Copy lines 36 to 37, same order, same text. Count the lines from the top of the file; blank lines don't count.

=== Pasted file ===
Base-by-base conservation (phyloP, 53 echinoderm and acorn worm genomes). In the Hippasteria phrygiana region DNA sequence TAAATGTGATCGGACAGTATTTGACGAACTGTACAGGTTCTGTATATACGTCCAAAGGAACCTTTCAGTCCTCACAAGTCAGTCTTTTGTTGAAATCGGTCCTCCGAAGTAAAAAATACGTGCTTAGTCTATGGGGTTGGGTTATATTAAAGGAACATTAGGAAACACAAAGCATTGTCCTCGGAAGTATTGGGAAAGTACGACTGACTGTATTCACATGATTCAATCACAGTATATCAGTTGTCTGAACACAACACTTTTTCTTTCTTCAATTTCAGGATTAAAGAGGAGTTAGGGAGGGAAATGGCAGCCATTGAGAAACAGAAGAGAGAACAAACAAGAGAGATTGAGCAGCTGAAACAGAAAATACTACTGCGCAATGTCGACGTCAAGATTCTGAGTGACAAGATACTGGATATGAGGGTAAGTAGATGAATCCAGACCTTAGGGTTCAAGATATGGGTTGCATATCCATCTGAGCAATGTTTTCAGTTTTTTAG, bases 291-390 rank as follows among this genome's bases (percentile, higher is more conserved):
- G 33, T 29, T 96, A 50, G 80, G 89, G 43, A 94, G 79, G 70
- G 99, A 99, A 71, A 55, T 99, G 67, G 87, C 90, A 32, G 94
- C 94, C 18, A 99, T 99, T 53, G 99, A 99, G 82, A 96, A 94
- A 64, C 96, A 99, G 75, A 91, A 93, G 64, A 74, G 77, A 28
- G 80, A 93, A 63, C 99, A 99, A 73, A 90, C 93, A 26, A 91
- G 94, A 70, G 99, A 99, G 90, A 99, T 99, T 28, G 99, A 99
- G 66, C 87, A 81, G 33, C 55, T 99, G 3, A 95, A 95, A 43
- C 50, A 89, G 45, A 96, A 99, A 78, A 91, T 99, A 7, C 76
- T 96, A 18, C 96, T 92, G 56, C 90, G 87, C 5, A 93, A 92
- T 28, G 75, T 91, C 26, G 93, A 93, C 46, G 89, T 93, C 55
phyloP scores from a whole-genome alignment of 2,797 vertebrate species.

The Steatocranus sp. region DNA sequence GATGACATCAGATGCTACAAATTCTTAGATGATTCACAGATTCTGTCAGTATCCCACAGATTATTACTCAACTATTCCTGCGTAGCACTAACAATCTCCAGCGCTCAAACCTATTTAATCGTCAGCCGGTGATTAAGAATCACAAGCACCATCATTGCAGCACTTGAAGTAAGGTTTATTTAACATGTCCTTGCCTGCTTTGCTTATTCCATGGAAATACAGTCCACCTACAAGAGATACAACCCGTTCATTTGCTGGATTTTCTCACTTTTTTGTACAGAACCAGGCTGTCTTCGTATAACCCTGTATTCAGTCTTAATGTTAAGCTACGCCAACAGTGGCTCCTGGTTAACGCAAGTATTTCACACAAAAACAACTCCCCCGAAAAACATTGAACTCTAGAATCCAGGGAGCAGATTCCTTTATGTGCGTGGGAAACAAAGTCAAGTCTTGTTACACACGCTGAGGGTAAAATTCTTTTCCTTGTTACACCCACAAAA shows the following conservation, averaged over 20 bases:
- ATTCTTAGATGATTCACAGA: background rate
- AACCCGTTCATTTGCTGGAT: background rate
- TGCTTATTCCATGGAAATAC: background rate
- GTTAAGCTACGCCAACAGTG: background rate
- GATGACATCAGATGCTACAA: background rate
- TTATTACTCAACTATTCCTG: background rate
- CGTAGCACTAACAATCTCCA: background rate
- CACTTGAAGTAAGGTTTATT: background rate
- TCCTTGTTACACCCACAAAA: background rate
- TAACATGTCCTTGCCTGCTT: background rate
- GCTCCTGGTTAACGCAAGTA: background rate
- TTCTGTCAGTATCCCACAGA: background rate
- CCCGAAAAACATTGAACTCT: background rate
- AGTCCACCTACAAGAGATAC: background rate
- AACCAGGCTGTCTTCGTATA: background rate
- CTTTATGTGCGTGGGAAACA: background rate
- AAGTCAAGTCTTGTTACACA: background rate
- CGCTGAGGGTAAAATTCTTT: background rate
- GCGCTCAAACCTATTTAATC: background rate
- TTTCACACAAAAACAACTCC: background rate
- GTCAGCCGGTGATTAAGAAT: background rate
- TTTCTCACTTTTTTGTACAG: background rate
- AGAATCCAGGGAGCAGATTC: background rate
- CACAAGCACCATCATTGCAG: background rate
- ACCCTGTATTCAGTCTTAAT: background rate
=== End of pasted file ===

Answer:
- AGAATCCAGGGAGCAGATTC: background rate
- CACAAGCACCATCATTGCAG: background rate